CHARLOTTE, N.C. -- NBC Charlotte has learned that Rakeyia Scott, the wife of Keith Scott, filed restraining orders against her husband in October 2015 as well as April 2004.
Police have not said how much of Scott's criminal history they knew before the shooting, but Charlotte-Mecklenburg Police Chief Kerr Putney said in a news conference Saturday that officers knew it was unlawful for Scott to possess a gun.
The 2004 restraining order was issued in Mecklenburg County.
The in the order, Rakeyia wrote "My husband Keith Scott assaulted me several times by stabbing me in the back almost puncturing my lungs, he sliced me ear and bruised my body."
After the incident, Scott faced charges for Intent to Kill, Assault with a Deadly Weapon, Assault on a Child under 12, Assault on a Female.
The 2015 restraining order reads, "He hit my 8-year-old in the head a total of three times with his fist," and "he kicked me and threaten(ed) to kill us last night with his gun," Rakeyia wrote. "He said he is a killer and we should know that."
Rakeyia marked 'yes' when the order asked if there was any reason law enforcement should consider the defendant a potential threat. Written in was a statement saying her husband carries a "9mm black," apparently referencing a gun.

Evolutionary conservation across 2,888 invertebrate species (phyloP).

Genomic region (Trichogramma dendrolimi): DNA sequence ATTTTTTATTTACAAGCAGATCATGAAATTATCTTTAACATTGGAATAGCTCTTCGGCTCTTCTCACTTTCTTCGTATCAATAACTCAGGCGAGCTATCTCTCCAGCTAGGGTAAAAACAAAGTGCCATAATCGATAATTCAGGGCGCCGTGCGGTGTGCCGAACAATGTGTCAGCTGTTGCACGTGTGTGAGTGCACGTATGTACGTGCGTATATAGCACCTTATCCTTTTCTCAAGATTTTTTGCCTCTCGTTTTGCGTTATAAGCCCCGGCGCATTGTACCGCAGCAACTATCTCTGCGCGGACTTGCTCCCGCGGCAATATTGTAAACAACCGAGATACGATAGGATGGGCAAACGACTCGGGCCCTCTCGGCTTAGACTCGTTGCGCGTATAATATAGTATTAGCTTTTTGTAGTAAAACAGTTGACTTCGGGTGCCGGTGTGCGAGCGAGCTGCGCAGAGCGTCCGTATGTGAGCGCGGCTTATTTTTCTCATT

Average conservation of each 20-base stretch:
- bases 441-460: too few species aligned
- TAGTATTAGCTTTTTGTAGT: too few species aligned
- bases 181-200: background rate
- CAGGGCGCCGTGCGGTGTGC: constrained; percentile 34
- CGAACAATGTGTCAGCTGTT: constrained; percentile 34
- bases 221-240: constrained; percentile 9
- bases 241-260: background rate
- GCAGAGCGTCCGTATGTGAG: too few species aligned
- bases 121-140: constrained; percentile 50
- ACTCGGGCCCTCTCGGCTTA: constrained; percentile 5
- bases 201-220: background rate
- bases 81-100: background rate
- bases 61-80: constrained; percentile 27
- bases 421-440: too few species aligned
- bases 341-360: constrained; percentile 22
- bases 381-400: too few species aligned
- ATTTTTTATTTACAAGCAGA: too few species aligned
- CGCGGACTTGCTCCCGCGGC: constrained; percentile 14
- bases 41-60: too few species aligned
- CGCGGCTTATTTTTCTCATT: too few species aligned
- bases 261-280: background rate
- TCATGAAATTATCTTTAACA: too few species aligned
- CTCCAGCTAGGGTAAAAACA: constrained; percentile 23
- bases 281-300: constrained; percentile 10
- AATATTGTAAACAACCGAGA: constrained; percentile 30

The restraining order was dropped eleven days after being filed in October 2015.
Scott's record has also been subject to scrutiny. He had prior convictions in Gaston County for assault with a deadly weapon and in Texas he served more than eight years for aggravated assault with a deadly weapon and evading arrest. Scott's attorney for his Texas case says he shot a man he believed was threatening his family.
Documents from Scott's Texas case in 2002 read that Scott judicially confessed and admitted that on September 17, 2002, he used a firearm to intentionally and knowingly cause bodily and serious injury to Anthony Trinidad by shooting him with a firearm.
On Monday, law enforcement sources confirmed that the gun officers found in possession of Keith Scott at time of shooting was stolen.
According to the police source, the U.S. Bureau of Alcohol, Tobacco, Firearms and Explosives told police investigators the gun had been stolen and later sold to Scott.
However, widespread tension has continued as police say that Scott held a gun and did not obey police orders to drop it while Scott's family says he did not have a weapon.
This tension leading to a week-long protest.
On Saturday, police released part of their dash cam video.
Requests from various sources have requested police to release the full video. The NAACP has continued to call for greater police transparency in the fatal police shooting of Keith Lamont Scott. NBC Charlotte has partnered with several other media outlets officially requesting all footage and other public records connected to Keith Scott’s fatal encounter with Charlotte-Mecklenburg police.
The organic and powerful movement in Charlotte since the Scott shooting has been directed by distrust of the establishment. Protestors demanded the release of the body cam and dash cam video. When CMPD released the tape on Saturday, Putney said only parts were released. Protestors took to the streets chanting “Release the whole tape.” They are demanding all of the footage, from all angles.